by Frances Edstrom
I like this time of year, especially if it happens that the heavy snows melt away before the undergrowth in the woods is up, or the leaves appear on the trees. It gives one a feeling of being able to see into the mysteries of the forest, the hidden homes of the animals.
Of course it is only a feeling, since actually seeing the wild animals takes more than a passing glance. I don't have the patience for birdwatching or hunting, so I happily accept the illusion that the bare woods give me in April.
In the woods in the flood plain along the Mississippi, I can see the things that flood waters from years gone by have stolen from one place and deposited another. Barrels, of course, are a big item. But I've seen sheds, outhouses, boats, docks "” once one with a gas pump on it "” all sorts of wonderful things that within a week will be hidden away again in the fields of poison ivy that keep humans at bay.
One spring like this one, we walked a creek bed near a golf course and found golf ball heaven. Our son, then quite young, gathered them in a bag and brought them home. Most of them were no good, but it was the idea of having found them that appealed to him. If we'd had chickens on a farm, he would have been the egg gatherer.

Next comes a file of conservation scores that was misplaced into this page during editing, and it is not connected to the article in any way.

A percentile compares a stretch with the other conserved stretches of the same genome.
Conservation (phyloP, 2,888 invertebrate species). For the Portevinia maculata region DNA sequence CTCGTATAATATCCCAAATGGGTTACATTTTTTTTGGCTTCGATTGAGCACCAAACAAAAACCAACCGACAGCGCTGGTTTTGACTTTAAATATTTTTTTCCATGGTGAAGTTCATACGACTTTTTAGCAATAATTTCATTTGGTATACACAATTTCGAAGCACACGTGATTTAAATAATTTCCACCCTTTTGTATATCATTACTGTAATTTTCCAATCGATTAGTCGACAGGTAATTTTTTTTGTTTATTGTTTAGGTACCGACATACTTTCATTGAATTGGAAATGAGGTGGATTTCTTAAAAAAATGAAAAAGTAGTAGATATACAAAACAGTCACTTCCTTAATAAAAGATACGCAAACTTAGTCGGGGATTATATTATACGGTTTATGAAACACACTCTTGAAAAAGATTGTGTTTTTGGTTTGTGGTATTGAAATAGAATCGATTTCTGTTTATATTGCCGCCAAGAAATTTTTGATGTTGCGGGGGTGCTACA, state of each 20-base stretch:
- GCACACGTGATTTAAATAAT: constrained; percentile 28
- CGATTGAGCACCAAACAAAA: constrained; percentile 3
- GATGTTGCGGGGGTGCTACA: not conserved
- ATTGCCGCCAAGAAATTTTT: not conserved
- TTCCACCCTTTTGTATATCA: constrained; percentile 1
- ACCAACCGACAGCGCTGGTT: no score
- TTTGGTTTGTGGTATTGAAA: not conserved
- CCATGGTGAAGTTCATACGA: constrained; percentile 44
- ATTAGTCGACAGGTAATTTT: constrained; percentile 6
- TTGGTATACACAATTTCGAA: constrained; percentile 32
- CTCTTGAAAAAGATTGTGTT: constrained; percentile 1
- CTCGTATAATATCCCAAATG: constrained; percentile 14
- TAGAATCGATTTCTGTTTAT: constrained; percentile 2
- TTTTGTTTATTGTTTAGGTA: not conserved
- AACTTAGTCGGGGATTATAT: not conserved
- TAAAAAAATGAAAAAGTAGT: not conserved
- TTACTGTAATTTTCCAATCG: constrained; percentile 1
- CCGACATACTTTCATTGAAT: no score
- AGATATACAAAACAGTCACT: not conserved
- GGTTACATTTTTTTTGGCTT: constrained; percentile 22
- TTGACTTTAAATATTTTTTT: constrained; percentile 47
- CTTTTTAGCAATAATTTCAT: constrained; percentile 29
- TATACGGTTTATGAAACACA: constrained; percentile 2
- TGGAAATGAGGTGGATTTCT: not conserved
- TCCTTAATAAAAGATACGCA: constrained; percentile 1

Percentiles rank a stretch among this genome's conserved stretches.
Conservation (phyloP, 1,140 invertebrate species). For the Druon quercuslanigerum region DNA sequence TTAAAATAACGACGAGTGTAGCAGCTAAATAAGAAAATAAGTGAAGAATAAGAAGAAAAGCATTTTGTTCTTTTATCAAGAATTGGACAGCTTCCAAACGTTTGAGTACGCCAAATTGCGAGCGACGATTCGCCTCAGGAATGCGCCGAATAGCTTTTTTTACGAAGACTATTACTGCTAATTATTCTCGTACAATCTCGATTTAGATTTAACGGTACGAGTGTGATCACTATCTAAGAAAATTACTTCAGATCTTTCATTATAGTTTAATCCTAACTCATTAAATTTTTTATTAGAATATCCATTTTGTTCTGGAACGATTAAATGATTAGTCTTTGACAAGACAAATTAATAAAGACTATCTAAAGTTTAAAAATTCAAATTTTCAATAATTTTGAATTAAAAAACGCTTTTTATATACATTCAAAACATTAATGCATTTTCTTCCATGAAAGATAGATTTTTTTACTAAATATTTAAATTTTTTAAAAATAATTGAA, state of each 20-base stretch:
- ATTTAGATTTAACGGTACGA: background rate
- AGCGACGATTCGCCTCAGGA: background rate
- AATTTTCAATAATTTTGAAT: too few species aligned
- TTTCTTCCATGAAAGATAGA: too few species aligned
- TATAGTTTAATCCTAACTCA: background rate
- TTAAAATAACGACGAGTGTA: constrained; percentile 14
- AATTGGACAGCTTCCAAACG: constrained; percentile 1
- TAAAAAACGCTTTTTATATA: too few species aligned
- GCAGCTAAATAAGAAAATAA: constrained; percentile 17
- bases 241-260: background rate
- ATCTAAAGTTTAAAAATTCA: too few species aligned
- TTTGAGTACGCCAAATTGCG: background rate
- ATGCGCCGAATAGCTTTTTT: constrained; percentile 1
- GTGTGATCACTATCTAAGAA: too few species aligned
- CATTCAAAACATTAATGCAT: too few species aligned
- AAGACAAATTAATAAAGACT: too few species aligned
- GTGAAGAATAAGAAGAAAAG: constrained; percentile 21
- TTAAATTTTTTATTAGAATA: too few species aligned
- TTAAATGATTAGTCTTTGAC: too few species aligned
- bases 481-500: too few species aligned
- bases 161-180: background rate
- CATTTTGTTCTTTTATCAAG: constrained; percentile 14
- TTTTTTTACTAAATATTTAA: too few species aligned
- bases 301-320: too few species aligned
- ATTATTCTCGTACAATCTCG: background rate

Just as collecting things, it takes patience to be a collector of experiences, such as seeing a turkey strut to impress the ladies in the spring, or a doe leading her babies to drink in a creek in the summer. Anyone can happen upon a scene by accident, and anyone can collect junk (just ask my kids), but a true collector has to be a student and an expert.
I am grateful to those who devote themselves to collecting. It is from them that so much of the pleasure in life comes without much effort on our parts, to the rest of us. Museums, libraries, documentaries, and stories are brought to us bycollectors.
The rest of us simply have to be open to their gifts.